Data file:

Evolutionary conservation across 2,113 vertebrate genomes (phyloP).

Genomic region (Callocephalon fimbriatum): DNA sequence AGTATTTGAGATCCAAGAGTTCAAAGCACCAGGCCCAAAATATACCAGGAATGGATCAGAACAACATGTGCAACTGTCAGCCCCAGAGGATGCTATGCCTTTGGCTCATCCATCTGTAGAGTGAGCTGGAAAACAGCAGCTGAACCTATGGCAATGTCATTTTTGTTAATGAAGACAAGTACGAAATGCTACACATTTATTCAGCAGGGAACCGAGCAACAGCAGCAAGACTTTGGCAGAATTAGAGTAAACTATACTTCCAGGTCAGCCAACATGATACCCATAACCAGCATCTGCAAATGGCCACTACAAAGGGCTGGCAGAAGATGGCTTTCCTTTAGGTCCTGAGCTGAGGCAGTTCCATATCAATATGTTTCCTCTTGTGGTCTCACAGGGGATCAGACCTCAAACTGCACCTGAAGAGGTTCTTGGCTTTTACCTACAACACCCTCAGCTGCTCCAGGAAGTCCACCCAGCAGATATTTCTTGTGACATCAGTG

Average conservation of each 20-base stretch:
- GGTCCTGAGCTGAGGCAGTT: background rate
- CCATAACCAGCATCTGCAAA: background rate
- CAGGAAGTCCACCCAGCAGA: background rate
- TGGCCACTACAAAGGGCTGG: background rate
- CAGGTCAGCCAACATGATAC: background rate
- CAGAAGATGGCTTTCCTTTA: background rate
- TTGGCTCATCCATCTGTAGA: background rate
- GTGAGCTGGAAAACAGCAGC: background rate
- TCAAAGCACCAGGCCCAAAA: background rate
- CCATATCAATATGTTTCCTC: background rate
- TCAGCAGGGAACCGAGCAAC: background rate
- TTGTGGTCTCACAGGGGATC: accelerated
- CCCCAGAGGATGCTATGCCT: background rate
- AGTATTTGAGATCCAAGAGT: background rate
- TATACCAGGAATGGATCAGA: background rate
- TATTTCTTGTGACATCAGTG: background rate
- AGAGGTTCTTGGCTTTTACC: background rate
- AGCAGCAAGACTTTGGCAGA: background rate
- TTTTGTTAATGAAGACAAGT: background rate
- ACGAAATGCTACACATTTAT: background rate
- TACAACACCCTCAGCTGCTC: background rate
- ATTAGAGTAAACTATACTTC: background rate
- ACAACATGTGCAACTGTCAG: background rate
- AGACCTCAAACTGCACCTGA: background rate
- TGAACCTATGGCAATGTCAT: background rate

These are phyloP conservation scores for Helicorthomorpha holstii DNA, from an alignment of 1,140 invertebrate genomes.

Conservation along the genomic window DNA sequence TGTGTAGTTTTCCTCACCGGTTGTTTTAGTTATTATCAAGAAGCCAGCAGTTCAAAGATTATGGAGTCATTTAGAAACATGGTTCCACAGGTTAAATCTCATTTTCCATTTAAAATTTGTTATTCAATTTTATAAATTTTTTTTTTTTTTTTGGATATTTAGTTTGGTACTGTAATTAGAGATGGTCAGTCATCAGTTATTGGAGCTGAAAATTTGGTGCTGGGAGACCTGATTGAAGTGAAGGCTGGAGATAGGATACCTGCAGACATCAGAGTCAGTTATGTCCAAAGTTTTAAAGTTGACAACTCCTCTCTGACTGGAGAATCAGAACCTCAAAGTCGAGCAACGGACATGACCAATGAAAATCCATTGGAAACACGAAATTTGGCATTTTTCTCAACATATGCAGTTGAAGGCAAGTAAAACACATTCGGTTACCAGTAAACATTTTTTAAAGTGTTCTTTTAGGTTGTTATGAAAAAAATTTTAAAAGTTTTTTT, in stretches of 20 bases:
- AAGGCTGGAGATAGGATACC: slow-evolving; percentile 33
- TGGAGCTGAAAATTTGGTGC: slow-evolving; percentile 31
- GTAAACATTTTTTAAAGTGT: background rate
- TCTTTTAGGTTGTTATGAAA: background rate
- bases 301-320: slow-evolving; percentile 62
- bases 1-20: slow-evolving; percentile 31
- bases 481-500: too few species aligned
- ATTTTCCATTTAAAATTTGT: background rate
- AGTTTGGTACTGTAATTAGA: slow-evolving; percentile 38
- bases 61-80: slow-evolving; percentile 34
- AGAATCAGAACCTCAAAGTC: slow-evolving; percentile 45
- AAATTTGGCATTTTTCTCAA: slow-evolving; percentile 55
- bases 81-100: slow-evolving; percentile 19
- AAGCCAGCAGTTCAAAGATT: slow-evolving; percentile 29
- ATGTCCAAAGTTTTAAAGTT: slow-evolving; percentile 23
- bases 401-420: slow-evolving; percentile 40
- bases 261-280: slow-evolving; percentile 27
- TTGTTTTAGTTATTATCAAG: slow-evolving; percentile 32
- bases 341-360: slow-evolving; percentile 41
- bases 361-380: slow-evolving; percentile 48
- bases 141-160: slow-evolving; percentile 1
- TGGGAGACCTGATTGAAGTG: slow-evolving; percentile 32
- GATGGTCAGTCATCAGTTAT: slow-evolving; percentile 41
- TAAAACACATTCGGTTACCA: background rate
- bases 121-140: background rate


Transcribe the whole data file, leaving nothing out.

Evolutionary conservation across 2,113 vertebrate genomes (phyloP).

Genomic region (Callocephalon fimbriatum): DNA sequence AGTATTTGAGATCCAAGAGTTCAAAGCACCAGGCCCAAAATATACCAGGAATGGATCAGAACAACATGTGCAACTGTCAGCCCCAGAGGATGCTATGCCTTTGGCTCATCCATCTGTAGAGTGAGCTGGAAAACAGCAGCTGAACCTATGGCAATGTCATTTTTGTTAATGAAGACAAGTACGAAATGCTACACATTTATTCAGCAGGGAACCGAGCAACAGCAGCAAGACTTTGGCAGAATTAGAGTAAACTATACTTCCAGGTCAGCCAACATGATACCCATAACCAGCATCTGCAAATGGCCACTACAAAGGGCTGGCAGAAGATGGCTTTCCTTTAGGTCCTGAGCTGAGGCAGTTCCATATCAATATGTTTCCTCTTGTGGTCTCACAGGGGATCAGACCTCAAACTGCACCTGAAGAGGTTCTTGGCTTTTACCTACAACACCCTCAGCTGCTCCAGGAAGTCCACCCAGCAGATATTTCTTGTGACATCAGTG

Average conservation of each 20-base stretch:
- GGTCCTGAGCTGAGGCAGTT: background rate
- CCATAACCAGCATCTGCAAA: background rate
- CAGGAAGTCCACCCAGCAGA: background rate
- TGGCCACTACAAAGGGCTGG: background rate
- CAGGTCAGCCAACATGATAC: background rate
- CAGAAGATGGCTTTCCTTTA: background rate
- TTGGCTCATCCATCTGTAGA: background rate
- GTGAGCTGGAAAACAGCAGC: background rate
- TCAAAGCACCAGGCCCAAAA: background rate
- CCATATCAATATGTTTCCTC: background rate
- TCAGCAGGGAACCGAGCAAC: background rate
- TTGTGGTCTCACAGGGGATC: accelerated
- CCCCAGAGGATGCTATGCCT: background rate
- AGTATTTGAGATCCAAGAGT: background rate
- TATACCAGGAATGGATCAGA: background rate
- TATTTCTTGTGACATCAGTG: background rate
- AGAGGTTCTTGGCTTTTACC: background rate
- AGCAGCAAGACTTTGGCAGA: background rate
- TTTTGTTAATGAAGACAAGT: background rate
- ACGAAATGCTACACATTTAT: background rate
- TACAACACCCTCAGCTGCTC: background rate
- ATTAGAGTAAACTATACTTC: background rate
- ACAACATGTGCAACTGTCAG: background rate
- AGACCTCAAACTGCACCTGA: background rate
- TGAACCTATGGCAATGTCAT: background rate

These are phyloP conservation scores for Helicorthomorpha holstii DNA, from an alignment of 1,140 invertebrate genomes.

Conservation along the genomic window DNA sequence TGTGTAGTTTTCCTCACCGGTTGTTTTAGTTATTATCAAGAAGCCAGCAGTTCAAAGATTATGGAGTCATTTAGAAACATGGTTCCACAGGTTAAATCTCATTTTCCATTTAAAATTTGTTATTCAATTTTATAAATTTTTTTTTTTTTTTTGGATATTTAGTTTGGTACTGTAATTAGAGATGGTCAGTCATCAGTTATTGGAGCTGAAAATTTGGTGCTGGGAGACCTGATTGAAGTGAAGGCTGGAGATAGGATACCTGCAGACATCAGAGTCAGTTATGTCCAAAGTTTTAAAGTTGACAACTCCTCTCTGACTGGAGAATCAGAACCTCAAAGTCGAGCAACGGACATGACCAATGAAAATCCATTGGAAACACGAAATTTGGCATTTTTCTCAACATATGCAGTTGAAGGCAAGTAAAACACATTCGGTTACCAGTAAACATTTTTTAAAGTGTTCTTTTAGGTTGTTATGAAAAAAATTTTAAAAGTTTTTTT, in stretches of 20 bases:
- AAGGCTGGAGATAGGATACC: slow-evolving; percentile 33
- TGGAGCTGAAAATTTGGTGC: slow-evolving; percentile 31
- GTAAACATTTTTTAAAGTGT: background rate
- TCTTTTAGGTTGTTATGAAA: background rate
- bases 301-320: slow-evolving; percentile 62
- bases 1-20: slow-evolving; percentile 31
- bases 481-500: too few species aligned
- ATTTTCCATTTAAAATTTGT: background rate
- AGTTTGGTACTGTAATTAGA: slow-evolving; percentile 38
- bases 61-80: slow-evolving; percentile 34
- AGAATCAGAACCTCAAAGTC: slow-evolving; percentile 45
- AAATTTGGCATTTTTCTCAA: slow-evolving; percentile 55
- bases 81-100: slow-evolving; percentile 19
- AAGCCAGCAGTTCAAAGATT: slow-evolving; percentile 29
- ATGTCCAAAGTTTTAAAGTT: slow-evolving; percentile 23
- bases 401-420: slow-evolving; percentile 40
- bases 261-280: slow-evolving; percentile 27
- TTGTTTTAGTTATTATCAAG: slow-evolving; percentile 32
- bases 341-360: slow-evolving; percentile 41
- bases 361-380: slow-evolving; percentile 48
- bases 141-160: slow-evolving; percentile 1
- TGGGAGACCTGATTGAAGTG: slow-evolving; percentile 32
- GATGGTCAGTCATCAGTTAT: slow-evolving; percentile 41
- TAAAACACATTCGGTTACCA: background rate
- bases 121-140: background rate